A classification loophole in pesticide approval under the EPA’s ‘conditional registration’ clause is allowing thousands of pesticides into the market without enough testing, reports Salon.
According to the article, 11,000 of 16,000 pesticides or herbicides allowed into the marketplace as of 2010 have been approved under the agency’s conditional registration, meeting minimal, if any, safety study requirements, and it’s a cause for concern: “Environmental and health advocates believe that such a process is not adequate and insist that the agency immediately cancel all the pesticide registrations that have overdue studies.”
These pesticides may be found in a number of nontraditional items beyond our food, too, explains Salon, “they’re actually found in everything from cosmetics to food containers, as well as antimicrobial textiles.”
But the EPA defends its approval of conditionally registered pesticides, calling them “me-too” products essentially identical to other pesticides already approved for use, saying the need for additional testing is unnecessary. Still, the loophole gives consumers no protection against possible dangers of these pesticides. Often the only safety assurances come from the manufacturers themselves.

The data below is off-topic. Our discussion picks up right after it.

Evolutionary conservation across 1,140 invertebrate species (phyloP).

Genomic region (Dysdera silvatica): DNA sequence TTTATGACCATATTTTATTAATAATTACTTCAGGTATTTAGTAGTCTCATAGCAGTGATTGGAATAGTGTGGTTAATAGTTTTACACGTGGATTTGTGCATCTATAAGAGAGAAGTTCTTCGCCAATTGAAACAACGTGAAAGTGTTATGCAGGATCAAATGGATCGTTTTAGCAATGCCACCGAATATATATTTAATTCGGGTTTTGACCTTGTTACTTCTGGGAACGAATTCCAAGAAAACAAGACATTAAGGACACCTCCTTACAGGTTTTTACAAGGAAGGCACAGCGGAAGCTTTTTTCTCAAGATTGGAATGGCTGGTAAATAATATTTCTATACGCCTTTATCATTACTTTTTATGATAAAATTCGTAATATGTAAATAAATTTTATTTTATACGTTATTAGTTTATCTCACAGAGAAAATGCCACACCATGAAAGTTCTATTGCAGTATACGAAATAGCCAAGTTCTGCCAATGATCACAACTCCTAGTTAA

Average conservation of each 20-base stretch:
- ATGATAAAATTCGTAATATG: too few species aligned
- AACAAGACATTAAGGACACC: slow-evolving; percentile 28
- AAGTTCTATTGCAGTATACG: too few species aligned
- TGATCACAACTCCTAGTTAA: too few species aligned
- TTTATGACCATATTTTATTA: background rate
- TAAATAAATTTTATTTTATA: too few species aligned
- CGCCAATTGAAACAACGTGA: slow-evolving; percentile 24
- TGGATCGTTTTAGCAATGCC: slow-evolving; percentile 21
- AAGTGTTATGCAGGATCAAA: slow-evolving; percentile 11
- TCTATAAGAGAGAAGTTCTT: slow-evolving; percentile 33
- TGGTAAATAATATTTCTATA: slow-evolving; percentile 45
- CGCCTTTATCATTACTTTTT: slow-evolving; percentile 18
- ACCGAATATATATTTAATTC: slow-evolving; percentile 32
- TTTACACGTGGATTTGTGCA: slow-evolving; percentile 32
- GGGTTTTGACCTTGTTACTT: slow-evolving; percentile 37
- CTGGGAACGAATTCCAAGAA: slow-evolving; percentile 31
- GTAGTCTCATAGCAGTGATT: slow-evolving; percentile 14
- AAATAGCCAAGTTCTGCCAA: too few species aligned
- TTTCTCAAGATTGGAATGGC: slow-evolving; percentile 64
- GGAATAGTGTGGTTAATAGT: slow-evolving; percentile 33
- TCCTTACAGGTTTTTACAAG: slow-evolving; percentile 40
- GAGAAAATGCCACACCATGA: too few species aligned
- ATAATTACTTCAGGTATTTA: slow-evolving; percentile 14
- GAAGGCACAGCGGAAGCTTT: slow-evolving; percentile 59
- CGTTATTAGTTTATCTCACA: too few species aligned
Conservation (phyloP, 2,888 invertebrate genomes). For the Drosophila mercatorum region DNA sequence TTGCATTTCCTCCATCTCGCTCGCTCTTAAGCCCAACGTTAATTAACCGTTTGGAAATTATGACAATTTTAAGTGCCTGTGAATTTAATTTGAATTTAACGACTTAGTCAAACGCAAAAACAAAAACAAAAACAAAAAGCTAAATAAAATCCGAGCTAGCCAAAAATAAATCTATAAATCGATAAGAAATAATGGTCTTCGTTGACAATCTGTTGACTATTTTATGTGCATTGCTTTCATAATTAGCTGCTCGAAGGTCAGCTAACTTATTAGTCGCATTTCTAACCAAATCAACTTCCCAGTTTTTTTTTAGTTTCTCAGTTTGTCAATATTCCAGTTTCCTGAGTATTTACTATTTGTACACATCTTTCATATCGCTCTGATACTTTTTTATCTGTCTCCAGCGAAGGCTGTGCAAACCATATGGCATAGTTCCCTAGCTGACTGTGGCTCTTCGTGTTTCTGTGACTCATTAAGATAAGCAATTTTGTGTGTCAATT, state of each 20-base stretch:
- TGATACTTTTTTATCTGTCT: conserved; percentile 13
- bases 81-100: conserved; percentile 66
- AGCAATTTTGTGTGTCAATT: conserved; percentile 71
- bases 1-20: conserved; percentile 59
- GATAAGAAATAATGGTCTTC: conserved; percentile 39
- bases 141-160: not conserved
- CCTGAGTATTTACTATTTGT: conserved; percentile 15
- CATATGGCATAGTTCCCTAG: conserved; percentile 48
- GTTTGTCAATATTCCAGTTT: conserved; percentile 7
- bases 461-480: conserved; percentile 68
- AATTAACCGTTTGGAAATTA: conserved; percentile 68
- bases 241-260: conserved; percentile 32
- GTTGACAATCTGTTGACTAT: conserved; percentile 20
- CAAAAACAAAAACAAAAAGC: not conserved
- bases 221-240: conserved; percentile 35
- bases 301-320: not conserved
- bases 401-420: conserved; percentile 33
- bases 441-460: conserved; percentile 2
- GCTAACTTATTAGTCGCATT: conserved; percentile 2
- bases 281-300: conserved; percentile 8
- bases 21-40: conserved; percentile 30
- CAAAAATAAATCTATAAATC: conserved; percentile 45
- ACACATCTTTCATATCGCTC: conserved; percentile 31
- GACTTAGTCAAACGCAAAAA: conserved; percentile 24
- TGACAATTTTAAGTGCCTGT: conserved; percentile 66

In order to sell any pesticide in the U.S. the law requires a years long process of approval, which includes public comments, scientific study revues and EPA’s own scientific evaluations of the data. Conditional registration “was intended to be used only under rare circumstances — when a product is nearly identical to one already on the market.” or when the EPA “needs to approve a new pesticide immediately to prevent a disease outbreak or other public health emergency.”
Of the more than 90,000 pesticides approved by the EPA since it began registering pesticides in 1972, 25,000 of them have been approved through the conditional registration process; and according to Salon, it’s not known exactly how many have ever gone through any of the required safety tests.
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